Janet Street-Porter: Stroppy machinists led the way, but it's still a

The cheery British film Made in Dagenham (opening 1 October) tells the true story of 187 female machinists who went on strike at the giant Ford motor factory in Dagenham in 1968, and how their brave action led to a ground-breaking piece of legislation. The trigger was management's decision to re-grade the women (who stitched upholstery in an unheated, poorly ventilated old factory) as unskilled workers, in order to save money.

Janet Street-Porter: Strenuous activity? Try a country ramble

How much of yesterday did you spend sitting on your backside? Judging by the size of most people, far too long. We accuse the Government of behaving like an interfering nanny when (in the name of good health) it issues guidelines about how many units we should drink a week, how many portions of fruit and veg should be consumed daily, and how much exercise we should take – but now some experts think these guidelines are too feeble.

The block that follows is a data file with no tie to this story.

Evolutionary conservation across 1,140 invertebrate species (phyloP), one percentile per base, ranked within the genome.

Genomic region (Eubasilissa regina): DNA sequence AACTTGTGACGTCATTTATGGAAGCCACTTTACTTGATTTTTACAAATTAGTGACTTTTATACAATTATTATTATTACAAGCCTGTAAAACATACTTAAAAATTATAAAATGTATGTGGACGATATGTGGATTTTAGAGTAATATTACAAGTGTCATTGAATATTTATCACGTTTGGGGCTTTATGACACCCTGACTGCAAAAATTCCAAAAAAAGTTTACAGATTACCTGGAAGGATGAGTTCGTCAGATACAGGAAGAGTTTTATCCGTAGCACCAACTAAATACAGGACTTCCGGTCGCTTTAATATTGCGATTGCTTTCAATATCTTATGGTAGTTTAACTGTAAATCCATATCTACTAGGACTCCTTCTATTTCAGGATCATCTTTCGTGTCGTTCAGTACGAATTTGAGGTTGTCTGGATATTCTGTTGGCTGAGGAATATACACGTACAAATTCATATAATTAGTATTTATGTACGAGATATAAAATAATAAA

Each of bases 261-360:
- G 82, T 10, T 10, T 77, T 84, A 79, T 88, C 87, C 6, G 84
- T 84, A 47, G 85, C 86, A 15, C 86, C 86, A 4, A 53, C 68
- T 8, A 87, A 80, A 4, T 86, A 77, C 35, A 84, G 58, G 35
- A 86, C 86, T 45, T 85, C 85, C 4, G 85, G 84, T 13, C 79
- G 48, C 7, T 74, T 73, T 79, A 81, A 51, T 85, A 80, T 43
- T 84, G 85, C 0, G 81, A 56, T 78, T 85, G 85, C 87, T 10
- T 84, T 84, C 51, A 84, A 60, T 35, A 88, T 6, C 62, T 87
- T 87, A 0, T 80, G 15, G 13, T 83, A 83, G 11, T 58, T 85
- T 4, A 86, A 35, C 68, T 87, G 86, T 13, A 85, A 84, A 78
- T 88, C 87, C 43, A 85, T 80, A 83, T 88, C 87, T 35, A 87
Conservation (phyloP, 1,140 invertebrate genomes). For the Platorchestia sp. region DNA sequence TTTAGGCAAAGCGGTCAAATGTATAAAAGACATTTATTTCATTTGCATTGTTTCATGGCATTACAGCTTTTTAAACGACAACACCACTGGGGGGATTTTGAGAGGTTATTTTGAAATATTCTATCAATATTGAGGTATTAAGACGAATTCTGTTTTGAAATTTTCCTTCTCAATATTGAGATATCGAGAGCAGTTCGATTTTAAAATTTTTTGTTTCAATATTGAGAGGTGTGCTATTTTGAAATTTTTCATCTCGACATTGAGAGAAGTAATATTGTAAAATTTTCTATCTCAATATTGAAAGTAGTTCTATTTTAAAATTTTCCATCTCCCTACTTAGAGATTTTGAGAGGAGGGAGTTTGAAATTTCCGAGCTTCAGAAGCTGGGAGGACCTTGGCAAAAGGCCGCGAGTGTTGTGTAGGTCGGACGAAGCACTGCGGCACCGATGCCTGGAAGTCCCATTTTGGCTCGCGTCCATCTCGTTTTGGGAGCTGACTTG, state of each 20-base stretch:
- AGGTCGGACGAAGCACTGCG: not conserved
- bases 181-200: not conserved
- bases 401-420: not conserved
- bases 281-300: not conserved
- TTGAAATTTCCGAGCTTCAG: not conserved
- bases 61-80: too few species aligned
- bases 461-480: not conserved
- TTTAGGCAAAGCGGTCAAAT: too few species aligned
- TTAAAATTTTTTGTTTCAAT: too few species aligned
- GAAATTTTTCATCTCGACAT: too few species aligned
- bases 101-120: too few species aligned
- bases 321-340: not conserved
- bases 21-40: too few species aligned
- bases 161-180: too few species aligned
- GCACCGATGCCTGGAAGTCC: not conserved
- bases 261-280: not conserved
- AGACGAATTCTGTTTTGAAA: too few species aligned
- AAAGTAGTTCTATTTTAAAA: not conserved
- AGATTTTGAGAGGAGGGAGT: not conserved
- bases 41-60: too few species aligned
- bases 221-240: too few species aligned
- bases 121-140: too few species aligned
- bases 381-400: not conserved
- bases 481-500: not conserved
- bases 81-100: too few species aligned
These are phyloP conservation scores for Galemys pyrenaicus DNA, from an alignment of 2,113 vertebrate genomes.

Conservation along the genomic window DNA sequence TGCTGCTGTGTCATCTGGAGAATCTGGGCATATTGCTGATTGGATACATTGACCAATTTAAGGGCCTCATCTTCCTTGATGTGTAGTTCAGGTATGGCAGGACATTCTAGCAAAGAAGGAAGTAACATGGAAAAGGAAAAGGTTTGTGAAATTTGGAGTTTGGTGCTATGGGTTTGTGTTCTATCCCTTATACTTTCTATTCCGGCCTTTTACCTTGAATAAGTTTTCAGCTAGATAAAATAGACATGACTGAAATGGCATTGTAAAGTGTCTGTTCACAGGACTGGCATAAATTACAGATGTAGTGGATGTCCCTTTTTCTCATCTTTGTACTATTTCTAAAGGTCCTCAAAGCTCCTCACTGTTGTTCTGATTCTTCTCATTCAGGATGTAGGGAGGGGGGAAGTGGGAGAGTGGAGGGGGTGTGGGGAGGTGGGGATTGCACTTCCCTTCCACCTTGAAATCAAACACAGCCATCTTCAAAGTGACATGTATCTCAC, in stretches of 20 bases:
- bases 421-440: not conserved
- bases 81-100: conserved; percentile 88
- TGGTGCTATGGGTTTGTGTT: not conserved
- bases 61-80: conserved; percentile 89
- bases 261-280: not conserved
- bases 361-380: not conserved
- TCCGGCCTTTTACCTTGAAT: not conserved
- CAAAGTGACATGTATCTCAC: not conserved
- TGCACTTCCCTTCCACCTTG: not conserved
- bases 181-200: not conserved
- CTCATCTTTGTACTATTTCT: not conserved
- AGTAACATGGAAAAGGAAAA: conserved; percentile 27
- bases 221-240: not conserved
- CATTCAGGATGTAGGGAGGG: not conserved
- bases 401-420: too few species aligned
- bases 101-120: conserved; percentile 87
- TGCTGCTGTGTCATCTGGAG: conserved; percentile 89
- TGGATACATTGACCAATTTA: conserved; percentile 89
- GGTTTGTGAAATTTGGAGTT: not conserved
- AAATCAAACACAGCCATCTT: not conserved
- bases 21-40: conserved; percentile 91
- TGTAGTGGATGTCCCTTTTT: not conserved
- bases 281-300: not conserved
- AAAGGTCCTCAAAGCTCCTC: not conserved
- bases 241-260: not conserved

Janet Street-Porter: Spare me these supermarket saints

Greenwash is the perfect way of describing the long rinse cycle of fresh initiatives we are told will help avert ecological disaster. Not a day passes without someone in business stepping up to do their bit for the cause. Isn't it exciting being a consumer at the moment, with all these top retailers just falling over each other in order to help us live greener, more responsible lives?